October 14, 2022

Causing Dissension

Romans 16:17-20

Watch out for those who cause divisions. . . . Keep away from them.

—  Romans 16:17

A couple of days ago we looked at the trouble that discord can cause among us as Christians. It’s sinful to have that kind of disunity, and it’s even worse to try to create disunity.

Causing dissension may be one of the vilest forms of deception we see in the church. It preys on some of the best impulses Christians have toward loving one another. It happens when a person or a group starts focusing on the flaws of others. And slowly they make that focus a central and necessary part of being in a relationship with them. Unsuspecting friends will slowly find their relationships eroding with the people who are supposedly flawed. This process has ended up destroying congregations.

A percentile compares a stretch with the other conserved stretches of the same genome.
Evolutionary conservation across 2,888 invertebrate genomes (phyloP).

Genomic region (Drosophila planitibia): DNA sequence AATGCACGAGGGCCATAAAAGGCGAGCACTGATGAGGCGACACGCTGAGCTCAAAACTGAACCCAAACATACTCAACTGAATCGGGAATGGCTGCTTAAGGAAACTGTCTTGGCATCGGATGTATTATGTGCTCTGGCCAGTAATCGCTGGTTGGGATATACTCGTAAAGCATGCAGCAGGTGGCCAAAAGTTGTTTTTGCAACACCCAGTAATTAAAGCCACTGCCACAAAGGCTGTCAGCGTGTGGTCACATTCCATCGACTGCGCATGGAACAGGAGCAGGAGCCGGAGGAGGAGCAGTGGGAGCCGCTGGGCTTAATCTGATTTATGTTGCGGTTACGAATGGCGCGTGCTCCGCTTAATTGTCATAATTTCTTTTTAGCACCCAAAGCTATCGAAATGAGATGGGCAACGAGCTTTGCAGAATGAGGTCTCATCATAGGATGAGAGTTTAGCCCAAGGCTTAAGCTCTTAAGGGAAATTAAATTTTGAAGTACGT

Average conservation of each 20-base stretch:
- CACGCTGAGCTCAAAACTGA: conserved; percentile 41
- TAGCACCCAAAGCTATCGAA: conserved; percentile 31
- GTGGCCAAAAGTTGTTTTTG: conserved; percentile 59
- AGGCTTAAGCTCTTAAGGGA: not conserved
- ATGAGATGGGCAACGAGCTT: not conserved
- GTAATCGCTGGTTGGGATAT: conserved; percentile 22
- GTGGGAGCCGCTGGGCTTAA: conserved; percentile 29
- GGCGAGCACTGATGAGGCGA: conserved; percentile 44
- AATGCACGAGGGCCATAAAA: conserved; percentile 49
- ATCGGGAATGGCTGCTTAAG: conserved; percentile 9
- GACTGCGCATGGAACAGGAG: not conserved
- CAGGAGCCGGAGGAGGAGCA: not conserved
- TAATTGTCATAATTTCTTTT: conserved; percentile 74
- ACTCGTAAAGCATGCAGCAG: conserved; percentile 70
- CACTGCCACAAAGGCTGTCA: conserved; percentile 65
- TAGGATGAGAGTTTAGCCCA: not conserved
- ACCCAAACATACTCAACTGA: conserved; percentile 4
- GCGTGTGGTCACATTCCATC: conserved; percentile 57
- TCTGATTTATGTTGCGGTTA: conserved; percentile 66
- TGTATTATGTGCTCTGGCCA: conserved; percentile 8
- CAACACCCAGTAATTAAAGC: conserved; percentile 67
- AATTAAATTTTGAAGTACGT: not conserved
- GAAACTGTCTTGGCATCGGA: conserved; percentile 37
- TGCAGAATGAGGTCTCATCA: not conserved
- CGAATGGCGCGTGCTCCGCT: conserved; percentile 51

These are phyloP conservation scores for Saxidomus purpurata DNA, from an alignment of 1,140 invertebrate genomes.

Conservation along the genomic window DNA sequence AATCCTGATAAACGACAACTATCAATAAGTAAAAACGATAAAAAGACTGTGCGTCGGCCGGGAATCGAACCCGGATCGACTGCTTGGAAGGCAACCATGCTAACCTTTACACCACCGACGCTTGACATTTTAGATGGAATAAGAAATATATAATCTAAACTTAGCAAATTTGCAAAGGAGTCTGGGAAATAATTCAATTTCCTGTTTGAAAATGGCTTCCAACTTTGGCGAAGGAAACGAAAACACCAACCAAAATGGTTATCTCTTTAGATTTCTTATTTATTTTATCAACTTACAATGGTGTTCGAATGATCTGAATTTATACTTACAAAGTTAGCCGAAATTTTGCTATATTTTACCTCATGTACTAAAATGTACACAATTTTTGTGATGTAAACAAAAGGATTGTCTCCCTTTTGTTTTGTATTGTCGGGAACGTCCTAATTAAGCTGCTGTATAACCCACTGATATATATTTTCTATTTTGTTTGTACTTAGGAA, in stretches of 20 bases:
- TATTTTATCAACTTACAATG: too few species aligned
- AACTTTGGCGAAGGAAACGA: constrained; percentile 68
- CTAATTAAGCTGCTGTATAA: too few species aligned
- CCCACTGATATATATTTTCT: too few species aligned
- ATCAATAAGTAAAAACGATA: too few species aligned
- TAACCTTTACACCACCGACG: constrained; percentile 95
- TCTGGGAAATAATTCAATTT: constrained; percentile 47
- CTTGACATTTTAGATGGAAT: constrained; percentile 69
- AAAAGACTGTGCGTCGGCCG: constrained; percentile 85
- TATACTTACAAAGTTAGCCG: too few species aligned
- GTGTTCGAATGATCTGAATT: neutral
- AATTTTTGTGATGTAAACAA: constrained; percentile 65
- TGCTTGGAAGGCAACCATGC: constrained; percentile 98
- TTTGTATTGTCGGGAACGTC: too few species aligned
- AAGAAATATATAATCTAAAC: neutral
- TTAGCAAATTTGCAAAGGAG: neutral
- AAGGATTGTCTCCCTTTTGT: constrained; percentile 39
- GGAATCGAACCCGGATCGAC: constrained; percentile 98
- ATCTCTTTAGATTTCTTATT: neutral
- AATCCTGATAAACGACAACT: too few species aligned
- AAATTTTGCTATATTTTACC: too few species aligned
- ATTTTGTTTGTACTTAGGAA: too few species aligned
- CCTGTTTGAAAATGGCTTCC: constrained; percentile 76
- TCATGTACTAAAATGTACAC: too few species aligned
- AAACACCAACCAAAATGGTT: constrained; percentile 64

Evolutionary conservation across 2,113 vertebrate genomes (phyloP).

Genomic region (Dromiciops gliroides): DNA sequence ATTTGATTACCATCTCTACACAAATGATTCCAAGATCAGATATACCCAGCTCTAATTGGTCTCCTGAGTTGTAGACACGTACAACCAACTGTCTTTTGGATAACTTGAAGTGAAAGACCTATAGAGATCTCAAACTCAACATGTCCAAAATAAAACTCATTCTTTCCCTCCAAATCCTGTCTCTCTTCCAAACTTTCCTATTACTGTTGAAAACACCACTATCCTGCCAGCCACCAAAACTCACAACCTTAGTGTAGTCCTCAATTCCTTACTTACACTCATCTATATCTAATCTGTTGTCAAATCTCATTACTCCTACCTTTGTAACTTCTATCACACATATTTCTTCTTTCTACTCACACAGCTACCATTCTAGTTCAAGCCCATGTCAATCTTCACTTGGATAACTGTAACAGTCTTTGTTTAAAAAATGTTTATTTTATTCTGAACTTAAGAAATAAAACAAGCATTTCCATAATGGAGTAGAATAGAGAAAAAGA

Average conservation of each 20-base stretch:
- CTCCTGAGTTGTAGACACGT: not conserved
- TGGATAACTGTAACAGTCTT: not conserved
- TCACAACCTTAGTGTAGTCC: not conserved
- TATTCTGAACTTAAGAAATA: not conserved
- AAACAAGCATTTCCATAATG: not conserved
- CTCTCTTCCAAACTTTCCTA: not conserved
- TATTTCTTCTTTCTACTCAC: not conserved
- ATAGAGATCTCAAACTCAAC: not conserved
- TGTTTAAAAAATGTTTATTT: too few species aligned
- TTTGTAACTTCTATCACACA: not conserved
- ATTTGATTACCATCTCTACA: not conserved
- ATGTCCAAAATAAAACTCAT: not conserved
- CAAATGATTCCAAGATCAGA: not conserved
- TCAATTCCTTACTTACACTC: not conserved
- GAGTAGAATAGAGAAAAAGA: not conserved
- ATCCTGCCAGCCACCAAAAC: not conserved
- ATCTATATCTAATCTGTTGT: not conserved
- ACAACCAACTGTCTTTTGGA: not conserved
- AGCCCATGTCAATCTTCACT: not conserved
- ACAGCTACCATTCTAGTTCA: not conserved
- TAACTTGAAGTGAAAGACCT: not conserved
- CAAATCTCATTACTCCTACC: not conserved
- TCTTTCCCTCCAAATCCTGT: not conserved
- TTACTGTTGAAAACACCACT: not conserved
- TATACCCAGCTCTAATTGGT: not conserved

Paul tells us to be on guard against people who cause dissension, and to leave them alone. That might sound like Paul is building dissension, but unity in serving Christ cannot grow if a person or group is trying to destroy that unity. Actually we often find that people who sow dissension want relationships just as badly as the rest of us do. When they are shown that having a relationship with the body of Christ means being unified with others, dissenters will ­often come back around, and we can welcome them back gladly.

Jesus, you offered relationships that would unite everyone with you. May we live that way also. Amen.

About the author — Scott DeVries

Scott DeVries has served as a church pastor and as a ministry ­coordinator in the Holland, Michigan, area. He currently works at ­facilitating connections between the more than twenty ministries and 1,100 churches of the Christian Reformed Church in North America. He has a passion for prayer, church organization, and studying the Scriptures in their original languages.

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